Thursday, July 5, 2012

Expectation Setting For Health Information Exchange - Including the NEHRS. Are We Hoping For Too Much?

The following very interesting perspective appeared a little while ago.
Friday, June 22, 2012

The Dangers of Too Much Ambition in Health Information Exchange

by Micky Tripathi
For those of us who've been toiling in the trenches of health information exchange for a number of years, we're finally living the dream. According to a 2011 KLAS report and a more recent Chilmark report, the HIE market is poised for spectacular growth over the next couple of years. Most of this growth will be driven more by "private" HIE efforts (enterprise efforts usually driven by a hospital system and/or physician organization) than by "public" ones (cross-organization regional or state collaborations usually seeded with government funds), but, regardless of what is driving it, the reality is that HIE is sprouting all around us.
I'm delighted that we're moving rapidly in this direction, but one concern keeps nagging away at the back of my mind, and that is the propensity to pursue over-architected HIE solutions.
This history goes back to the ill-fated community health information networks (CHINs) of the 1990s, continued through the highly-publicized failure of the Santa Barbara Care Data Exchange, the difficulties experienced by the Massachusetts eHealth Collaborative pilot projects and many of the regional health information organizations established by New York's HEAL-NY program. And it continues into the present-day with the demise within the last year of CareSpark (Tennessee) and the Minnesota Health Information Exchange, and the recent challenges experienced by Cal eConnect. Many of the HITECH-funded HIE programs carry this same risk.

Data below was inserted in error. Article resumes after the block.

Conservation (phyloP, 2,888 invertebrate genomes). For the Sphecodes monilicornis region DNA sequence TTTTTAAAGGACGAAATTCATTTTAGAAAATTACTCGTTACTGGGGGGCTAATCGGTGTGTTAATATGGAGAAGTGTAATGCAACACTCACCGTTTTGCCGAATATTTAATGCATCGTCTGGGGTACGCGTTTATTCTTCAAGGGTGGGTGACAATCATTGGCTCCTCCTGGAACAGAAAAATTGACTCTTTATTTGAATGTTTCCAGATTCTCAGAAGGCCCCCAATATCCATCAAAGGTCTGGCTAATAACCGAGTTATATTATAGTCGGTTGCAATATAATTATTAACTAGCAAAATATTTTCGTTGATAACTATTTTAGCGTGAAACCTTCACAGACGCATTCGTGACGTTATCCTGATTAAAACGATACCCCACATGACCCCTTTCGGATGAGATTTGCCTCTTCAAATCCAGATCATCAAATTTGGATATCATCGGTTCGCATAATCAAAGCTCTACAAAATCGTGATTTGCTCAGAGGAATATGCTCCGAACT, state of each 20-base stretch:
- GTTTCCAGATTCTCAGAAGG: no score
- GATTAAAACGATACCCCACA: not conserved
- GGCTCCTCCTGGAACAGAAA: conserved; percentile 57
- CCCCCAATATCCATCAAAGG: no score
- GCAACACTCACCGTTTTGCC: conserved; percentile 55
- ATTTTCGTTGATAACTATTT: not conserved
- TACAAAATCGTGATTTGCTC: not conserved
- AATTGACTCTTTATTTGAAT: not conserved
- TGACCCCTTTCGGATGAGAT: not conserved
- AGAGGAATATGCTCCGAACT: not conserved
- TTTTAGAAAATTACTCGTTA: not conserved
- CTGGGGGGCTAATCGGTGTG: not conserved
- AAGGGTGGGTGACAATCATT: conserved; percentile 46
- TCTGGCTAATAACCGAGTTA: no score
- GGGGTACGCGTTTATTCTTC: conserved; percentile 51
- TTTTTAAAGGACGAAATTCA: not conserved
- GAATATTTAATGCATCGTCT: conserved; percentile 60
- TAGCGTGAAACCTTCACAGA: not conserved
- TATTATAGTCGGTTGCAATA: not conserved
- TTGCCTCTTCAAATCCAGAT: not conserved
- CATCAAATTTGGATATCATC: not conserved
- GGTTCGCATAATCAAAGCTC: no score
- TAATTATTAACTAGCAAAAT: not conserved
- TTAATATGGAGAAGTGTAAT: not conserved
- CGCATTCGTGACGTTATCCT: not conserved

What is an over-architected HIE? Put simply, it's one that tries to do too much for too many with not enough money and time. It tries to establish an all-encompassing infrastructure and service to meet multiple, heterogeneous current and future requirements of multiple, heterogeneous current and future customers. It tries to do all of this with a shoestring budget and staff. And worst of all, it focuses more on long-term potential "big-bang" value at the expense of short-term, realizable, incremental value. Or as one HIE organization's promotional material put it, the value proposition is to be a "one-stop shop for Clinical and Administrative Information."
The counter to the over-architected HIE is the incremental or phased HIE, which focuses specifically and radically on concrete, discrete, value-generating and self-standing steps and does not tie its fortunes to a specific future end-state whose horizon is further than the range of our ability to navigate. I was recently describing my concern to a health care system executive, and he said, "Yes, well, but we just want to jump to the end." By that he meant, build the final solution infrastructure and services right away to solve the big problem of creating a "one-stop shop," and assume that by-products of that long-term effort will keep everyone motivated along the way. My concern reached new heights after that conversation.
It's totally understandable how this happens and, interestingly, both "public" and "private" initiatives are led down this same path, albeit for different reasons. For many public HIE efforts, "waste" in health care spending feels like low-hanging fruit. Don Berwick says that 30% of health care spending is "waste", and the CEO of Geisinger recently stated that 40% of health care spending is "crap". 


Lots more here:
It seems to me that Health Information Exchange (which is what the NEHRS is some half-hearted attempt at) is a fundamental and invaluable tool in the provision of safe, properly co-ordinated patient care.
The warning that one can try to do too much too early I find very resonant to our present situation. Had the NEHRS program aimed low and simple while it started I suspect we would have seen a much better and probably even quicker attainment of the desired end point. This stuff is really a classic circumstance where we need to adopt the KISS principle and ‘hasten slowly’!
A very useful discussion in my view.